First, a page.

Friday, August 5, 2011

"I work better alone," says your subconscious

To be a writer, you have to read.  Some people suggest reading outside your genre, others suggest reading only your genre.  I say, read what you want.

Why do writers have to read?  To check out the competition?  To set goals of what they wish their work to look like one day?  Not exactly.  I’m pretty sure that there is some disagreement on this, but the general consensus is that you read in order to see what other people did that worked and what other people did that did not.

I’ve heard people say that they read books as writers, i.e. differently than other people.  They look for things the author used and ways in which the words are stacked up to deliver an impact.  I’ve never understood this.  I read because I like stories.  That’s it.  I can’t bring myself to read a 100k words simply to learn a lesson from the author.  I’m aware that it isn’t as simple as that, but I can’t specifically look for writerly messages hidden inside the words.  That way, reading a book becomes work and I read to not work.  If reading became work, I’d never read anything.  Ergo, reading should be fun.

Am I losing valuable information?  Am I being a lazy bum for not wanting to put a little effort into improving my craft?  I don’t think so.

You see, I trust my subconscious.  I trust that my subconscious will do all the work for me.

When I was in high school, I avoided studying for English Language.  Why?  Because the grammar rules confused me to no end.  There were little bits of information that made no sense to me.  In fact, if I were to write a test where the questions were along the lines of ‘Identify the conjugated verb in the above sentence’ and more complicated ones, I’d be lucky to get 50.  Instead, I read.

Every word I read gets meticulously spun around in my subconscious and recorded somewhere (you’d have to ask Livia if you want to know where; possibly the limbic system).  I could spell and construct sentences with the best of them.  Why?  Because my mind had recorded all the grammatically correct sentences that I’d read.  Therefore, if a new sentence is compared to the recorded ones, it can tell me if something is wrong.  ‘The apples is in the basket’ just sounds wrong, because my subconscious has been conditioned into recognising correct grammar.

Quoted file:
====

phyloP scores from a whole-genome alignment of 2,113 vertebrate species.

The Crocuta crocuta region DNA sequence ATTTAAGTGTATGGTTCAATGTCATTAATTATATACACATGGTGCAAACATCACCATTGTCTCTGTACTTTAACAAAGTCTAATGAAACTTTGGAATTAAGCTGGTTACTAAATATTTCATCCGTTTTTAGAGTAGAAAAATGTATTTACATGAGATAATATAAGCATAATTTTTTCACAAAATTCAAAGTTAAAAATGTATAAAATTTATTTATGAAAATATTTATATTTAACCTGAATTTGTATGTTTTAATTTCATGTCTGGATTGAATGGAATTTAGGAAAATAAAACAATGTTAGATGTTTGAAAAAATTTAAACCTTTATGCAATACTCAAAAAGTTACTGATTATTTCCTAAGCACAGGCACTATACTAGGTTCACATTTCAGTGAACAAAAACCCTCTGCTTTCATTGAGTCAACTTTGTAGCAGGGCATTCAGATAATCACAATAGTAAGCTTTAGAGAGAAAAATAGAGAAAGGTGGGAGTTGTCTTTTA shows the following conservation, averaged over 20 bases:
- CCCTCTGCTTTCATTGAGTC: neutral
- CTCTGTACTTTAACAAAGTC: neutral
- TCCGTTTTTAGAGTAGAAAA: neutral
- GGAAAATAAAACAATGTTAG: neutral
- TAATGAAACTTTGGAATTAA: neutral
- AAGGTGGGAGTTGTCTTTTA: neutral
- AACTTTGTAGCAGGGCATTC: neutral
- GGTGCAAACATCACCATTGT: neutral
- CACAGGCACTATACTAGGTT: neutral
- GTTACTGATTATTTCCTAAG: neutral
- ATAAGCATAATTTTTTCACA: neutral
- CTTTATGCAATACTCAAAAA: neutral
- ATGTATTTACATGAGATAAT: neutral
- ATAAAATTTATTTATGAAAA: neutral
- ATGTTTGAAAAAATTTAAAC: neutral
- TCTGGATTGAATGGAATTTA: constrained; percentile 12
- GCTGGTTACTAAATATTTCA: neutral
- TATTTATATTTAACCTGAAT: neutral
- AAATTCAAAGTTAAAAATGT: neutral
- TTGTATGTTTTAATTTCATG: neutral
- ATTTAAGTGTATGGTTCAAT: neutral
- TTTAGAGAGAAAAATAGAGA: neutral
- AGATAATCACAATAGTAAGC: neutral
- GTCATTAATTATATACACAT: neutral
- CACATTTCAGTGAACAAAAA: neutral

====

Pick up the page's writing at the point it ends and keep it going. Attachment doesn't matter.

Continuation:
My point in all this is the following:  I read without studying, but I can still learn new things from it.  My subconscious will record the information and let me know when something is amiss.

If you are consciously looking for things instead of reading, you might even be hampering your subconscious from doing what it’s supposed to do (much in the same way I avoided thinking too much about the grammar rules).  Let your subconscious do its job.

You can’t learn everything from your subconscious, but there are a lot of things you can.  Read what you want, and read for fun.  Let your subconscious do the writer reading for you and enjoy the ride.


  1. I agree. I find there are often things to be learned from reading another author's work, but the subconscious is good at picking up smaller details it would just take a lot of effort to catch consciously.

  2. Eagle: I found that there are a lot of things that this is applicable on (not just reading).

    Mood: Good.

  3. I see what you mean, but sometimes, I can't help but read like a writer. It's not necessarily a good thing, but when I'm drafting, part of me is always a step away from what I'm reading, watching the flow of plot and getting more jarred than normal when something isn't right.

    When I'm editing, it's worse, because then I pick up grammatical errors and head hopping etc.

    I try to switch it off, but it doesn't always work.

  4. Yeah. Ever since I started writing, I've seen a lot more problems with books I read (the number of typos are surprising).

    Perhaps it is a part of the subconscious, letting you know that a specific point is not the same as the 'correct' ones in memory. Sort of the same thing as when it happens while you write.